Counting calories is common for many, especially when trying to lose weight. But can there be emotional consequences from being put on a diet too early in life?
“My mom was obsessed with my food intake for as long as I can remember,” said Karen Kataline, author of “Fatlash: Food Police & the Fear of Thin.” “She put me on the stage at the age of 3 and wanted to live out her dreams and disappointments through me. … She had unresolved issues about weight and appearance and she wasn’t happy with her own body.”
Kataline was restricted to a 500-calorie-a-day diet and won the title of Little Miss Denver County at the age of 9, but the early dieting took a toll.
“I wasn’t built like my mother and she was pretty much obsessed with my weight and appearance almost from infancy,” she said. “I still struggle with food to this day but it’s much better now.”
As a social worker and public speaker, Kataline is raising awareness on the damaging effects of pushing unresolved food issues onto children.
“Not until I was in my 30s did I fully realize that my mother was probably anorexic, but she was playing it out on my body,” she said. “Parents who aren’t quite grown up and emotionally developed themselves tend to use their child to complete and resolve these issues.”
Here are Kataline’s tips to helping your child develop a healthy body image:
• Don’t become the food police.
“People think that if you have a child with a weight problem, the thing to do is to bug them even more and restrict them even more. That’s counterintuitive. When you are raised by someone policing your eating habits, you either feel incompetent to feed yourself properly so you pay other people to do it for you, or you become a rebel and eat everything in sight. I spent much of my childhood stealing food to get back at my mother, so I was trying to find my own way and set a boundary. When I was 16 I weighed 285 pounds. I made sure there would be no more beauty pageants.”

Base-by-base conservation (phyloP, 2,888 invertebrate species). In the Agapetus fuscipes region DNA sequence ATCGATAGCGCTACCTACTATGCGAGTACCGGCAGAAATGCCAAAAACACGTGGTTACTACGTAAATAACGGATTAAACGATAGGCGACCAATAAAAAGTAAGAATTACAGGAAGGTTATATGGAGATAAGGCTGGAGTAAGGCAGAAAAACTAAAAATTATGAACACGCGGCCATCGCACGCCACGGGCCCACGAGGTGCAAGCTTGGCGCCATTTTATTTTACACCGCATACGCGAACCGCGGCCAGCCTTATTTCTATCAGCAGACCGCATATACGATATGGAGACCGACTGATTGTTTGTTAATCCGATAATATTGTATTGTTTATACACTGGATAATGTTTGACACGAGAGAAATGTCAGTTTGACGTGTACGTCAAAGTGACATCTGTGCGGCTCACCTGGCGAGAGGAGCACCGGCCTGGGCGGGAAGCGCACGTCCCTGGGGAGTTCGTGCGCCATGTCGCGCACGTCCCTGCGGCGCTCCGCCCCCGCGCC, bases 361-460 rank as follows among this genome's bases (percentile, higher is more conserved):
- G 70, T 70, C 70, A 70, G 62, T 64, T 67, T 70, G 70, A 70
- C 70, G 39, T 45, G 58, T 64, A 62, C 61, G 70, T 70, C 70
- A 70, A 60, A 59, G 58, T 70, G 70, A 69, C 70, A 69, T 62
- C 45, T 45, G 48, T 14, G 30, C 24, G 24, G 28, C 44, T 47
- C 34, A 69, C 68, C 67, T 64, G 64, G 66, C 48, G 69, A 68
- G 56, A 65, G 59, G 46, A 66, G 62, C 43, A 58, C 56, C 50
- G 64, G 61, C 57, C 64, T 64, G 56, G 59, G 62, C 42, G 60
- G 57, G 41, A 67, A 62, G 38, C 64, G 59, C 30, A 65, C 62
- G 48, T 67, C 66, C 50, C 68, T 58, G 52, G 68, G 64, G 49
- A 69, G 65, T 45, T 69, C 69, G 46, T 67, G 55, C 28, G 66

• One size doesn’t fit all.
“We all have different body types and not every child will be shaped like their parents. Weight and body image issues are extremely complex and very individual to each person. Everyone’s metabolism is unique. Some people have too much salt. Some don’t have enough. To think that you could make blanket rules is so ludicrous to me.”
• Put your children in the driver’s seat.
“We need to put the personal responsibility in children so they can feel like they are in charge of their own bodies. Few things are as personal and primitive as what we choose to feed ourselves. It’s a very personal issue and my theory is that people have lost touch with what they’re craving. We need to encourage children to get in touch with what they’re craving and listen to their own bodies. Help them understand that healthy food feels good. Make healthy food abundant, inform them, and respect their choices to eat as they see fit.”
• What you resist, persists.
“When I was really young, I stuttered very briefly. I overheard my mother saying she thought I would outgrow it if she didn’t make a big deal out of it. That way I wouldn’t feel self-conscious about it. And it did go away on its own. Well, if she had brought that kind of sense to weight and body image I believe strongly that I wouldn’t have weighed 285 pounds at the age of 16.”
• Don’t feed the hype.
“This obesity hysteria is creating weight problems and eating disorders in kids (who) never would have had them because we’re doing the exact opposite of what kids need. Some people have a genetic predisposition, so each case is different, but if you nurture boundaries and say ‘no’ to all that hysteria, you will find your child has a much better chance of having a healthy relationship with food.”